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St. Helena by Sexyauthor - FINISHED - Constructo - Scale 1:85, First wooden ship build


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This is my first log and my first wooden ship build.  I think it turned out pretty well - I learned a lot and made a few mistakes along the way.  I tend to be a perfectionist so I took the time to do a few things over until I got them right (or "right-er" anyway) :-)

 

I selected this kit in part because tall ships have always interested me and, since I've never build a wooden ship before, I didn't have any tools and this one came with a (basic) set.

 

Without further ado, I'll post a series of pictures I took while doing the build.  I hope someone finds this interesting, if not helpful...

 

-- Sexy Author (aka Brian)

 

Here are a few pictures of the completed build

 

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Edited by Sexyauthor
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It's a solid hull model. Here is the sanded hull with the keel attached.  In the background, you can see some of the pieces of already cut to size.  I used post-it notes to keep things organized by wood size (1x3, 1.5x5, etc.).  The post-its also had the part number, length and quantity (i.e. "#87  25mm  10pcs").

 

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Sails!  These were cut from a sheet of cloth using templates.  Since I don't own a sewing machine, everything was done by hand - yes - old-world, hand-stitched finely crafted sails - LOL!

 

That's about it.  Final build pictures are at the top of the log.

 

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I liked this kit - the included paints were dried out (I have no idea how long it was sitting on the shelf at the hobby shop, but it must have been a while).  I ended up using Testor Acrylics.  Total build time was about 80 hours over the course of about 3 weeks.

 

I liked the mix of pictures and written instructions.  Compared to the Amati Adventure Pirate Schooner I'm tackling now, there is a world of difference!  The Amati instructions are in Italian with an added English guidebook, very few photographs and a very confusing part numbering system.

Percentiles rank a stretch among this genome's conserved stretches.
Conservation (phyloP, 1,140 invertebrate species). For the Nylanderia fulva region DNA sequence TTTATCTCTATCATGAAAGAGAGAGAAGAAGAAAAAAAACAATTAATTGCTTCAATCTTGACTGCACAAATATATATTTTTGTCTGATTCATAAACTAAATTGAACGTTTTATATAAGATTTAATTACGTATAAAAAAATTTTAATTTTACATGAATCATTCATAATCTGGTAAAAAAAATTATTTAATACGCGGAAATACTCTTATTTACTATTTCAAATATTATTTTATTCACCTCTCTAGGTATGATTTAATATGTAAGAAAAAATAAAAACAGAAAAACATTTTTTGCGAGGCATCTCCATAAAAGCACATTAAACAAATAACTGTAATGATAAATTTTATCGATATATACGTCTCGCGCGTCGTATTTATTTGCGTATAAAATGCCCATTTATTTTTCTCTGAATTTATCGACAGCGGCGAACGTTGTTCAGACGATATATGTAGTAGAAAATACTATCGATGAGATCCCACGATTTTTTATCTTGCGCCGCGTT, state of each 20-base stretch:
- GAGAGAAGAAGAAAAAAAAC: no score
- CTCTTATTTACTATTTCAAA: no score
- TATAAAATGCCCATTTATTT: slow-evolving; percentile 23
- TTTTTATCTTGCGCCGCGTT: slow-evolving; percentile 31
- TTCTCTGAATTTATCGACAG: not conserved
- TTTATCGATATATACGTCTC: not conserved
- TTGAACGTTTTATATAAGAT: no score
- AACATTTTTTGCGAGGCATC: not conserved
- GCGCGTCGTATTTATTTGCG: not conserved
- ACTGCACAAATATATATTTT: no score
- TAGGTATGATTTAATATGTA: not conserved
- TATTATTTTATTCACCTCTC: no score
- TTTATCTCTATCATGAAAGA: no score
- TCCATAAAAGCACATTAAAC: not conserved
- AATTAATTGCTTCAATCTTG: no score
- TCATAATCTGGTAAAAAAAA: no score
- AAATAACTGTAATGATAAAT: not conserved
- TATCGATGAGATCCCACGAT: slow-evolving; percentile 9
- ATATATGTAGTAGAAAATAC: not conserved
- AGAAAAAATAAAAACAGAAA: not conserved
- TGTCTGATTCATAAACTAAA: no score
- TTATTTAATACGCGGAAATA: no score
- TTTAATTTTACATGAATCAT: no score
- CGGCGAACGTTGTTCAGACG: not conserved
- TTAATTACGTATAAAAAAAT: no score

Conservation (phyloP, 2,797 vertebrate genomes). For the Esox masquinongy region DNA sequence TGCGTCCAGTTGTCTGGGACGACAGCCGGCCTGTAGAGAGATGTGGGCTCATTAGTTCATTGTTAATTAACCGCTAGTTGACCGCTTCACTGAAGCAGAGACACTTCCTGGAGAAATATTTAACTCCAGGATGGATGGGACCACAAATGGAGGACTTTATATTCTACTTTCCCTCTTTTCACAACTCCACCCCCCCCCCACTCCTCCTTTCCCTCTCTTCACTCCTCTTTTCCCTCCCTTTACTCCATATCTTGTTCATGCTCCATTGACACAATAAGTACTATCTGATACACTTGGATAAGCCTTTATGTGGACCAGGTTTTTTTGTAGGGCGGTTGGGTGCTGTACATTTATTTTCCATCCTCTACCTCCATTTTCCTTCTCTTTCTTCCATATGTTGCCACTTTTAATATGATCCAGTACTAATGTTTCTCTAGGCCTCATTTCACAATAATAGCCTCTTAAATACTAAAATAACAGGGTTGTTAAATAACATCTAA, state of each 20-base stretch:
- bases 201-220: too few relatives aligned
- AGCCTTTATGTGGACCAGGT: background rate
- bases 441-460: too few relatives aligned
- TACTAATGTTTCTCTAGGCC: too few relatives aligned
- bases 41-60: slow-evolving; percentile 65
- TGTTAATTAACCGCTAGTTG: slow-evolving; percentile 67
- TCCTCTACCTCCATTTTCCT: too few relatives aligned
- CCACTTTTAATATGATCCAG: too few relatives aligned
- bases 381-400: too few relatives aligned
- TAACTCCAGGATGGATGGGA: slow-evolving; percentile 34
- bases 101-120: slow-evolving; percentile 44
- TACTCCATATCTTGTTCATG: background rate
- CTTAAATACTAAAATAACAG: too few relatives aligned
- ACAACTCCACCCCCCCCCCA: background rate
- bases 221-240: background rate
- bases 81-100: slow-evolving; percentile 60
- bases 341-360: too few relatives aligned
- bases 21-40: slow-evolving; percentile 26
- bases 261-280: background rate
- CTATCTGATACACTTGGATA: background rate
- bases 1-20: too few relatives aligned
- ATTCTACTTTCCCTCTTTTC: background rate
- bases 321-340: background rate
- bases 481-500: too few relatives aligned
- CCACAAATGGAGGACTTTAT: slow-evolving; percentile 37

After completing the St. Helena, I did a second Constructo build - the Louise Steam Launch - what fun!  And that one has the "bulkhead and planking" system for the hull - what a learning experience that was!  Again, the instructions and pictures made the build very smooth and with very little guesswork about what went where or how it was supposed to look when it was done correctly.  I'd highly recommend either (or both) of these Constructo kits for the the beginner and/or intermediate builder.

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it's so nice to see new folks getting into this medium...very good to meet you Brian.  I'm not sure if a solid hull is the best for a beginner.......I was given an expert level Billing's kit for my first.  to me,  it makes no difference what level the kit is........if a person has the desire to build it,  he will see it through  ;)

      you did a super job with your first  :)

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Popeye,

Thanks for the kind words!  It was a lot of fun and I enjoyed building the Louise Steam Launch even more!  I'm in the early stages of the Amati Adventure Pirate ship - it has some challenges (mostly from the inadequate instructions - at least compared to the Constructo kits), so it should be an interesting build.

 

Thanks again for your comments!

-- Brian

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  • 1 year later...

HI Brian, that's a great looking build! Congrats. :dancetl6:

I'm also looking at the St. Helenna as new build (first serious build following a disasterous HMS Sherborne attempt) and 1/85 scale seems big enough for a decent model yet not too big for my bookcase.

 

If you have the time I have a few questions.

 

1. I was under the impression a solid hull would be easier to begin than POB. Is that assumption right? (The hull  planking is what sunk my Sherborne :default_wallbash:)

2. How much shaping of the hull is required, Is it simply sanding or is some carving involved?

3. You mentioned a 'scored' deck. Was this difficult?  Would it be possible to apply actual planking to the deck instead?

4. Are the sails pre-made or do you have to make them?

 

Sorry for all the questions,

thanks in advance!

 

Steve

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Hi Steve! 

Yes, the solid hull of the St Helena required a good bit of sanding but no carving.  However, this isn't always the case. My current build, the Harriet Lane, is also a solid hull but it required a LOT of carving as well as sanding to get the correct profile.

 

The deck was a scored piece of wood (ribbed) that simply glued onto the top of the hull. I added the horizontal score marks to make it look a bit more plank-like, but I don't see any reason you couldn't just plank the deck instead of using the ribbed piece of wood supplied. In fact, depending on your patience and dexterity, you could slice up that piece of wood and use the resulting thin strips as the planking material 😜

The sails were made from a single piece of supplied cloth and were hand-sewn to mimic the panels...

i hope this has helped. And good luck with your build. Have fun!

- Brian

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  • 2 weeks later...

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